So what can Cameron do, caught between the communitaire Liberal Democrats and Conservatives who want more bulldoggery?
I suggest three things.
First, he needs to keep his Coalition together. That means helping Nick Clegg to pacify his party. Cameron might well win an election if one was held in the next few months but it would be a huge gamble and Cameron is not a high roller (unlike Mitt Romney). Tomorrow in the Commons statement on the EU talks he will need to be downbeat and statesmanlike. The whips will be ringing Tory MPs urging them not to incite the Lib Dems by being triumphalist.
Second, Cameron needs to manage expectations in his own party. Eurosceptic Tories aren't going to like operation pacify but he can promise them jam tomorrow. Three days ago such a promise would have fallen on deaf ears but Cameron has bought some credibility by his actions in Brussels. He should give a speech as Conservative leader, not as Prime Minister. He should set out a vision of what Europe would look like if he was master of the government. He should study Owen Paterson's interview with The Spectator. The Northern Ireland Secretary's interview won attention for the referendum remarks but it was just as interesting for its passionate and lucid vision of a Britain that isn't chained to the high tax, high regulation, high subsidy European model. Cameron has been reluctant to give a speech that suggests he is a Prime Minister who is compromised. Recently asked to name three things that Nick Clegg had stopped him doing he would only offer two. This reluctance to speculate about what might happen if he won the next election is understandable. Voters don’t want excuses from their Prime Minister and government. They want solutions and they want them now. A speech about the future is nonetheless the best way of reconciling what Mr Cameron needs to do to keep the Coalition together and to show that Friday morning's veto wasn't a one-off.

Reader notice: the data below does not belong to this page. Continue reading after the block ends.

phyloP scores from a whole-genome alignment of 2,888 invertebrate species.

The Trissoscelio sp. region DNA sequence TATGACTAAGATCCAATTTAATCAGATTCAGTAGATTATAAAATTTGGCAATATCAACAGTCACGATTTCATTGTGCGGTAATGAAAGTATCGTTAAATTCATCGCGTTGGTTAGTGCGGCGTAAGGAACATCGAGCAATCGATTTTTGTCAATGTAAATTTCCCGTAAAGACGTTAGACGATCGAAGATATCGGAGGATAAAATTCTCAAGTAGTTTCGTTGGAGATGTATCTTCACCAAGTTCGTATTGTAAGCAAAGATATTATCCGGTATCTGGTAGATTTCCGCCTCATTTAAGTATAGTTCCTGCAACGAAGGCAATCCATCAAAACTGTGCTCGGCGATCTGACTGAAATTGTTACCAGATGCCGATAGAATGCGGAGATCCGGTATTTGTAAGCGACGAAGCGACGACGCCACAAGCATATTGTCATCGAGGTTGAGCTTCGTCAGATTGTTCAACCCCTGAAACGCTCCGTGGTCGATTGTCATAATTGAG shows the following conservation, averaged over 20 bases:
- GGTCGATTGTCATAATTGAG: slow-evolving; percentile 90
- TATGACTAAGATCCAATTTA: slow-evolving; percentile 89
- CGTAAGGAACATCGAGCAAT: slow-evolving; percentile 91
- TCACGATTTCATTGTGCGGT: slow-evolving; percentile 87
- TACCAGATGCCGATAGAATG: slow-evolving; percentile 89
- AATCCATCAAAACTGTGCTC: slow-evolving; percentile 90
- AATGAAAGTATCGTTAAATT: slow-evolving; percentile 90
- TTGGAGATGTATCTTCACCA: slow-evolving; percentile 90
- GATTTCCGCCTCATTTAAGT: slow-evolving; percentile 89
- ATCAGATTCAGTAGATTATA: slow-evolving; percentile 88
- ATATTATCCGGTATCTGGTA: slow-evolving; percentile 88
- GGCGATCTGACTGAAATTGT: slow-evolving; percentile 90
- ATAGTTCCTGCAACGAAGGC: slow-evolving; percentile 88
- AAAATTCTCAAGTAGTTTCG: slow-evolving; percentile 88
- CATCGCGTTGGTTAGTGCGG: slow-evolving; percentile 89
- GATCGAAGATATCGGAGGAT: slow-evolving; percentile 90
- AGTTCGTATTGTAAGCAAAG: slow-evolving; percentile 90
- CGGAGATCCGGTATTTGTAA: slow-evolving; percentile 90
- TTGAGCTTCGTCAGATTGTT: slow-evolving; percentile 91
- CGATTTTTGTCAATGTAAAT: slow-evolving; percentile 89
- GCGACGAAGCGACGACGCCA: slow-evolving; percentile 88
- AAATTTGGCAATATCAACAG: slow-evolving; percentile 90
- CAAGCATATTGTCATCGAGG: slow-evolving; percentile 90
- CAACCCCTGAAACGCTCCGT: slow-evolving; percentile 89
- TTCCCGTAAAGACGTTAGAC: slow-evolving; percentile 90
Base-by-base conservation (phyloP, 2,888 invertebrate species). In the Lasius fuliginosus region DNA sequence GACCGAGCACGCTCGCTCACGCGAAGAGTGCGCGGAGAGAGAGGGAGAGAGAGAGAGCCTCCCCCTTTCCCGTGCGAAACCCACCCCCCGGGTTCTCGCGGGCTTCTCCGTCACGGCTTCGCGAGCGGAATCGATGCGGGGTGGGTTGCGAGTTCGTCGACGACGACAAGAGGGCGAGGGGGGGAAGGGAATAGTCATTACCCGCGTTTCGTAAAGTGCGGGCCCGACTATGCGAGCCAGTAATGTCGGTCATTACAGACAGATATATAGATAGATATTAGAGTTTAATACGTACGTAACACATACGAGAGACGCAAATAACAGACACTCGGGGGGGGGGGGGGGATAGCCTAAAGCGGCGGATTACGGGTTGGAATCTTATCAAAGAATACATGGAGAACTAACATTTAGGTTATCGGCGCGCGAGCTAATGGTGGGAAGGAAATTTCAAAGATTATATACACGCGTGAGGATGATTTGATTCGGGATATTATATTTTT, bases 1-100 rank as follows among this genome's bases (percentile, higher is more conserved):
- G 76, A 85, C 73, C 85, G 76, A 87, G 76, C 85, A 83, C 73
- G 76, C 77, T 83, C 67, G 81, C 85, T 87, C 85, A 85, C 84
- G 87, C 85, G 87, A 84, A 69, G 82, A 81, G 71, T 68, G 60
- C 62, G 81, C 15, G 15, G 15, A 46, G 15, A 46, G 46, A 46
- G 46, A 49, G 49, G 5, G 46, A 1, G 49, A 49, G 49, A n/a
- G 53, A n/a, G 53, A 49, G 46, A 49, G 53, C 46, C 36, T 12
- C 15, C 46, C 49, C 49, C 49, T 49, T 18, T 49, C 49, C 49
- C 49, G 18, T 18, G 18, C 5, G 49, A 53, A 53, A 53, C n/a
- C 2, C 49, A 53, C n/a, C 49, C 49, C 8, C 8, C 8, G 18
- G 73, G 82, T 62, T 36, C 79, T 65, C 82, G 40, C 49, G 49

Third, he needs to hope. The PM may, this weekend, look isolated in the minds of the FT, Guardian and others who once fretted about Britain being outside of the €uro but he may look a lot wiser in a few months' time. The FU Treaty might not pass national parliaments when voters in Ireland, for example, realise that Germany will be effectively setting their tax policies. The markets will turn on the €uro if all they see is the long-term promise of a hospital in five years' time and no emergency treatment for today's bleeding European economies.
Cameron is in a strong political position today. The decisions he takes in the next few weeks will determine whether he builds on that position or he squanders it.
* Graeme tweeted that there had been two big moments in politics since the Coalition was formed; Clegg's tuition fees u-turn and Cameron's veto. I would add a third – Labour electing a leader who lacks the resolve to cut borrowing.